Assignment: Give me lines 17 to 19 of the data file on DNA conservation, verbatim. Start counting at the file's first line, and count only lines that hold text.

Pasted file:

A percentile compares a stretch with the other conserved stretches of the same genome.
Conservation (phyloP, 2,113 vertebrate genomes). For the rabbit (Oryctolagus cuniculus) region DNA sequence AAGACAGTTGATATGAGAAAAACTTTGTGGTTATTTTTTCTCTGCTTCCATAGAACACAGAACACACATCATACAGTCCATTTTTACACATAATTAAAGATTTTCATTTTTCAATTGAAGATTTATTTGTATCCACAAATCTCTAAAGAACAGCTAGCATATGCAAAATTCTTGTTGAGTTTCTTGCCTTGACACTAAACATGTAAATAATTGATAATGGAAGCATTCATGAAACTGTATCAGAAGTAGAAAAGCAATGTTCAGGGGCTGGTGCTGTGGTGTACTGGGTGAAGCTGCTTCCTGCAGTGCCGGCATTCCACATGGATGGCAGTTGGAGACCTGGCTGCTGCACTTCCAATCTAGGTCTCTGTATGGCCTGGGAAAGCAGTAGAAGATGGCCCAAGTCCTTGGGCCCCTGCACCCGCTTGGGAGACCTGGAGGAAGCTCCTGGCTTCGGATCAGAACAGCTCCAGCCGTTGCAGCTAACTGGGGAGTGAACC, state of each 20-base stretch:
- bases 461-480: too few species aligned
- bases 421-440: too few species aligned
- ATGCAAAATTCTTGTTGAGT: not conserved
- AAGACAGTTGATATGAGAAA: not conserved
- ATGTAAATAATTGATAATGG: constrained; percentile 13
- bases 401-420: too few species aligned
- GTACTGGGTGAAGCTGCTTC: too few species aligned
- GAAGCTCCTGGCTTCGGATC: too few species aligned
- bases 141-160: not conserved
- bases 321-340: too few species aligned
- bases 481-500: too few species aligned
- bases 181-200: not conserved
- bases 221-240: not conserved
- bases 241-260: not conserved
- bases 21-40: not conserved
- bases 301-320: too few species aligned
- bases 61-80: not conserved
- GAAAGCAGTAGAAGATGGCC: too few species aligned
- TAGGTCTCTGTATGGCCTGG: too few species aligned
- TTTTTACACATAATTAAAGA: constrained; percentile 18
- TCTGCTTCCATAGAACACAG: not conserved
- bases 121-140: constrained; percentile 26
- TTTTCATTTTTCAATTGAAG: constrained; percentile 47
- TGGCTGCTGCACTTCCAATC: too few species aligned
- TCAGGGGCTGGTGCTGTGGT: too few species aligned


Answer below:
- bases 21-40: not conserved
- bases 301-320: too few species aligned
- bases 61-80: not conserved